Winter is dry for the most part, and definitely colder--sometimes just a sweatshirt will be adequate, and other times you'll need to bundle up. They do get snow, but it's more common in the Sandias.

A photo posted by Sarah Allan (@sarahallanauthor) on

Spring and autumn are more temperate, with pleasant temperatures and lovely weather.

Some folks ask if the weather is like it is in Arizona, and the answer is no, at least not in ABQ, because of the elevation. It doesn't get nearly as hot for as long as in a city like Phoenix, for example.

The elevation makes things challenging for some people--the city is at around 5,000 feet in elevation, but that goes up to about 6,500 in the Sandia foothills. If you're not used to the elevation, due to the thinner air, you might experience headaches and light-headedness during physical activity. Make sure to drink plenty of water--I've taken to carrying around a refillable bottle wherever I go. To feel "normal" here, it took me about four months. Before that, I didn't have headaches, but I did feel winded when carrying heavy things and going up stairs. I tired quickly when exercising, which was sometimes frustrating, but my body wasn't used to the limited oxygen.

Albuquerque averages over 300 days of sunshine (I've seen some estimates as high as 330 days per year), and UV rays are also stronger at higher altitudes, so definitely wear some sunscreen to avoid getting a sunburn. I wear a moisturizer with SPF in it each day.

xoxo Sarah

Monday, April 4, 2016

C is for Central Ave (US Route 66) #AtoZChallenge @AprilA2Z

The place where the song says you can get your kicks runs right through Albuquerque!

Pic from Wikipedia

Historic highway U.S. Route 66 is better known as Central Avenue in ABQ. It runs concurrently with I40 through a good chunk of the state, but in Albuquerque it's a centerpiece.

Along Central Ave, you can find plenty of unique restaurants and even the UNM campus. The city has made an effort to embrace the historical route, and often you'll see signage that reminds you of the 1950s and 1960s. 

Pic from Wikipedia
If you get a chance to make a road trip through New Mexico, check it out if you have a chance!

On to D tomorrow.

xoxo Sarah

Saturday, April 2, 2016

B is for Breaking Bad #AtoZChallenge #BreakingBad @AprilA2Z @BreakingBad_AMC

Breaking Bad is, probably, and I'm not exaggerating, one of the best-written television shows I've seen in a long time. I almost did an "Awesome Writing in Media" feature on it, but figured I could do this first.

Full disclosure--hubs and I didn't watch it when it aired; we binged on it from start to finish over a period of a couple weeks recently. Thank you, Netflix.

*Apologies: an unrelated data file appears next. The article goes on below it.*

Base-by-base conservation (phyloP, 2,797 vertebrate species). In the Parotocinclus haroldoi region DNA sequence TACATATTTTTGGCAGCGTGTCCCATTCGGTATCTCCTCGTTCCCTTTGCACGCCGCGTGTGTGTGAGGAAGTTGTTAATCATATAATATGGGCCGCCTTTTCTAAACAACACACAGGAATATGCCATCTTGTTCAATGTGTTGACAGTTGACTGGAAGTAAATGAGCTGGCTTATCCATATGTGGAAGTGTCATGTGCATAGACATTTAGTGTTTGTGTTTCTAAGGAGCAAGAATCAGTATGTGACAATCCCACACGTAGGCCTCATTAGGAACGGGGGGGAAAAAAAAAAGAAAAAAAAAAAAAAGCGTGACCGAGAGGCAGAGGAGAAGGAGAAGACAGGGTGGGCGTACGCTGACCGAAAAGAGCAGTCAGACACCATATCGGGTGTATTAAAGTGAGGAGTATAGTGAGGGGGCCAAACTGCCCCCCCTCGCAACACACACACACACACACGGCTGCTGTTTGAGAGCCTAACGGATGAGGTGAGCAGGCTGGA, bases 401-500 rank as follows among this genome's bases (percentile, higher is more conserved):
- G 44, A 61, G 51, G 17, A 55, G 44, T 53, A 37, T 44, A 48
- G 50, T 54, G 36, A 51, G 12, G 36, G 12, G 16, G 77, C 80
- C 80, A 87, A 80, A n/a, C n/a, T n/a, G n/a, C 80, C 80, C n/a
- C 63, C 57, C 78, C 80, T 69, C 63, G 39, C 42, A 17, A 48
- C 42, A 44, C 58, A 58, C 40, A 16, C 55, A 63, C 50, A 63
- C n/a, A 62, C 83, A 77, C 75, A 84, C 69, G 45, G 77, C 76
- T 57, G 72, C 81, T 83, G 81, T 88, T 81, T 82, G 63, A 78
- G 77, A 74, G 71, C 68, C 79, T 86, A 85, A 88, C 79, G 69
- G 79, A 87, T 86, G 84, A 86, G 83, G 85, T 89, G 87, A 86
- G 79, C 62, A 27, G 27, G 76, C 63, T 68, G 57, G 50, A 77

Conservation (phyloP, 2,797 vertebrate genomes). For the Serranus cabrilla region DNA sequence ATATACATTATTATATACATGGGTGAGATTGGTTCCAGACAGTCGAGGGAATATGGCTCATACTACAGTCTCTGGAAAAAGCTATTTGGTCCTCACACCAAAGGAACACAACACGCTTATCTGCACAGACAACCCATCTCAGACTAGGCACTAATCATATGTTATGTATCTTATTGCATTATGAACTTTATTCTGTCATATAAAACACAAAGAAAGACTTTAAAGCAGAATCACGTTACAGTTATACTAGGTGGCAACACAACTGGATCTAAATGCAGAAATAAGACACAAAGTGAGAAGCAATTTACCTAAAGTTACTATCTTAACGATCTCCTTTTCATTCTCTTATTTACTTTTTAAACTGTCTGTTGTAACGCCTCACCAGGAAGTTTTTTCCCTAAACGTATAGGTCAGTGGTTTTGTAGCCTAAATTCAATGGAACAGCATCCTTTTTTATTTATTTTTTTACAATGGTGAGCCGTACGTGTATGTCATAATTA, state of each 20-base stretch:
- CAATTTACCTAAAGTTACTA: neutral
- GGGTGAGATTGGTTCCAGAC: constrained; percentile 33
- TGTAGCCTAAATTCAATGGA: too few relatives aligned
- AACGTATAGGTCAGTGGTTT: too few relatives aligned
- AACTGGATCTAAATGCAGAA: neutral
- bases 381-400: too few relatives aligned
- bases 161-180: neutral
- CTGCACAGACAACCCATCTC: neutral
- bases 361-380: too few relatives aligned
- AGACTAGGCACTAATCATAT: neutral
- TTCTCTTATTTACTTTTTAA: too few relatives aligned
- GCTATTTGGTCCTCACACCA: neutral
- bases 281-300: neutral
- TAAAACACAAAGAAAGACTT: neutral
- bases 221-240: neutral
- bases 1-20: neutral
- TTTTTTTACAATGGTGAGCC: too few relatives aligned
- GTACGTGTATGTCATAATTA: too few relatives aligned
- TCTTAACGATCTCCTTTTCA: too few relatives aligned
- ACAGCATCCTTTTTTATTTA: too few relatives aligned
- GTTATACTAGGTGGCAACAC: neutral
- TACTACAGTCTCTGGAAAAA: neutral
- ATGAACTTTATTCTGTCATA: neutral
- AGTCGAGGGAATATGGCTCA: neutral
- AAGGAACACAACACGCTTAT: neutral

Because when we moved to Albuquerque, most of the time the first question out of someone's mouth was, "Have you seen Breaking Bad?" So it was mandatory viewing. "Yeah, bitch!" as Jesse Pinkman would say.

Even only having been sort-of familiar with the city (we've lived in New Mexico since last summer), it was evident that the location was its own character on the show. No, it didn't overshadow Walter White or Jesse Pinkman, but the city shone in its own way. I'm one of those people who Googles stuff about shows afterward--trivia, filming locations, etc.--and one thing was that it was almost filmed in LA, but New Mexico offered attractive tax breaks. While that's obviously a good reason to film a big-budget show not in Los Angeles, I can't imagine Breaking Bad would have been as awesome if it had been set somewhere with less character.

Imagine it--no gorgeous Sandias in the background while driving a Pontiac Aztec. No scrubby desert in which to drive your meth-lab-RV out to cook. No Grove Cafe [link has spoilers!] for chamomile tea with stevia. No car wash.

A photo posted by Sarah Allan (@sarahallanauthor) on

--The car wash is Mister Car Wash now, but the address is the same. We've been there--they do a good job. It's been remodeled, but there are pictures of the cast on the walls. They embrace the tourism!
--We went to The Grove in 2011--the food is great but it tends to get very busy and parking can be a nightmare. Have patience.
--I have no comment about RV meth labs, but we have seen a few oddly-placed ones when we road-tripped to Colorado...

It's been a fun experience to watch the show and point out places we recognized. There are filming location tours in the area (one even has an RV that they take you around in), but most are easy to find if you look them up in the interwebs. But please don't throw pizzas on the roof of the White's house. It's just not polite.

See you next time for C!

xoxo Sarah

Friday, April 1, 2016

A is for Albuquerque #AtoZChallenge @AprilA2Z

Albuquerque--New Mexico's largest city (but not the capital--that's Santa Fe), is probably best known to most folks due to a certain cartoon rabbit's wrong turn.

But it's so much more than that. It's relatively in the middle of the state, and sits at about 5,000-6,000 feet above sea level. The population of the area is a bit over half a million people.

Bordered by the Sandia Mountains on the eastern side and sloping down westward, the sunrises and sunsets are something to behold. The scenery is lovely--yes, it's mostly brown, but there's something beautiful about it.

There's a lot to do, a lot to see, and so. Much. To. Eat.

So instead of making that left turn at Albuquerque, stop by for a bit.

I'll be hitting a lot of Albuquerque stuff in the coming days as well as New Mexico as a whole. I hope you enjoy my A-Z Challenge posts!

A photo posted by Sarah Allan (@sarahallanauthor) on

xoxo Sarah